Nothing finishes off a meal quite like a cup of coffee; however, when the meal in question is a fat-laden helping of fast food, you may be adding insult to injury.
It was once believed that this extra jolt of caffeine could help with digestion, but not anymore. A study out of the University of Guelph that was published in the Journal of Nutrition has found that drinking caffeine after a high-fat meal raises blood sugar levels to a diabetic level. This is extremely troubling, since most high-fat meals are washed down with Coke to help cut the grease.
“The results tell us that saturated fat interferes with the body’s ability to clear sugars from the blood and, when combined with caffeinated coffee, the impact can be even worse,” said Beaudoin, a PhD student who conducted the study with the University of Guelph professors Lindsay Robinson and Terry Graham. “Having sugar remain in our blood for long periods is unhealthy because it can take a toll on our body’s organs.”
When we consume sugar, our bodies product insulin and this helps rid the body of blood sugars, but the combination of high fat and caffeine renders this system ineffective and blood sugar levels remain high long after eating.
The study was devised using a high-fat drink. This was fed to participants of the study – healthy men who drank 1 gram of the high-fat drink for every kilogram of body weight. Six hours later, the same group consumed a high-sugar drink.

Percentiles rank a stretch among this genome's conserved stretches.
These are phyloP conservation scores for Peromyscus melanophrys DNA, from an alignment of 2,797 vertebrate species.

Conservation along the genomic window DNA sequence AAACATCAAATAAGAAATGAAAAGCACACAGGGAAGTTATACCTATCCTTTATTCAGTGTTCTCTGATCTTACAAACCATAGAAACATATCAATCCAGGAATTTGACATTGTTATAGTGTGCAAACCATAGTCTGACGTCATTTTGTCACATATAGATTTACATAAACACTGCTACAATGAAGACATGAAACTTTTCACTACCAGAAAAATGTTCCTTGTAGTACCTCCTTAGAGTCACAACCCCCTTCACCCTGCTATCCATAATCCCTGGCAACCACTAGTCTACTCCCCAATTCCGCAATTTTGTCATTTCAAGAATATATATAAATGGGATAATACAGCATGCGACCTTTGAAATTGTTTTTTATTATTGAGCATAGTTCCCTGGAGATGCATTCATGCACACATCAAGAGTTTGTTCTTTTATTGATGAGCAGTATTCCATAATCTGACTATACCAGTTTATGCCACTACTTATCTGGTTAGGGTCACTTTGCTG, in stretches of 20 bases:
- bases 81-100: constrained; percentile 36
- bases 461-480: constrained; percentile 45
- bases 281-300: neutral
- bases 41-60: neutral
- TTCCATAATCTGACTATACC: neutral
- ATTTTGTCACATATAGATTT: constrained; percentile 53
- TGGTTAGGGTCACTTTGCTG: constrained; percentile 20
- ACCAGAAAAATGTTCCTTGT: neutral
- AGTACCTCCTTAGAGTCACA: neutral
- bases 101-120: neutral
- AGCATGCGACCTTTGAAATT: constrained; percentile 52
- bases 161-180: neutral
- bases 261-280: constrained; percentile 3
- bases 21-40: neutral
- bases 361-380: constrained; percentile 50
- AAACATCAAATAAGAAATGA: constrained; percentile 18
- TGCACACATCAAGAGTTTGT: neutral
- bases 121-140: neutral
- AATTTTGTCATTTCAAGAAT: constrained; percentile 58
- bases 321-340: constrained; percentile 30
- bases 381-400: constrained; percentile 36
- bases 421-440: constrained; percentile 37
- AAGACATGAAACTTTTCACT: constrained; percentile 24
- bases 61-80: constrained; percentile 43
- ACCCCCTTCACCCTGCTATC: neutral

When blood sugar levels were compared to the men’s fasting blood count, the high-fat drink raised their levels 32% higher than normal. The scientists then tested this high-fat drink in combination with a caffeinated drink. Five hours after drinking the high-fat drink, the healthy men were given two cups of coffee and then one hour later, they ingested the high-sugar drink.
This time blood sugar levels increased by 65%. Shocking!
“This shows that the effects of a high-fat meal can last for hours,” said Beaudoin. “What you eat for lunch can impact how your body responds to food later in the day.”
The researchers also tested the effects of this drink combo on the digestive secretions of the stomach and intestine and found that the high-fat drink blocked the body’s response to carbohydrates.
“Ultimately we have found that fat and caffeinated coffee are impairing the communication between the gut and the pancreas, which could be playing a role in why participants couldn’t clear the sugar from their blood as easily,” said Beaudoin.
If you are at risk of diabetes or metabolic syndrome, it’s time to re-think your diet and start choosing healthier food options.
“We have known for many years that people with or at risk of Type 2 diabetes should limit their caffeine intake. Drinking decaffeinated coffee instead of caffeinated is one way to improve one’s glucose tolerance. Limiting the intake of saturated fatty acids found in red meat, processed foods and fast food meals is also beneficial. This study has shown that the affects of these foods can be severe and long lasting.”
University of Guelph. “Got a craving for fast food? Skip the coffee, study suggests.” ScienceDaily 1 April 2011. 4 April 2011 <http://www.sciencedaily.com /releases/2011/04/110401085604.htm>.
Originally published @ FITLODE.COM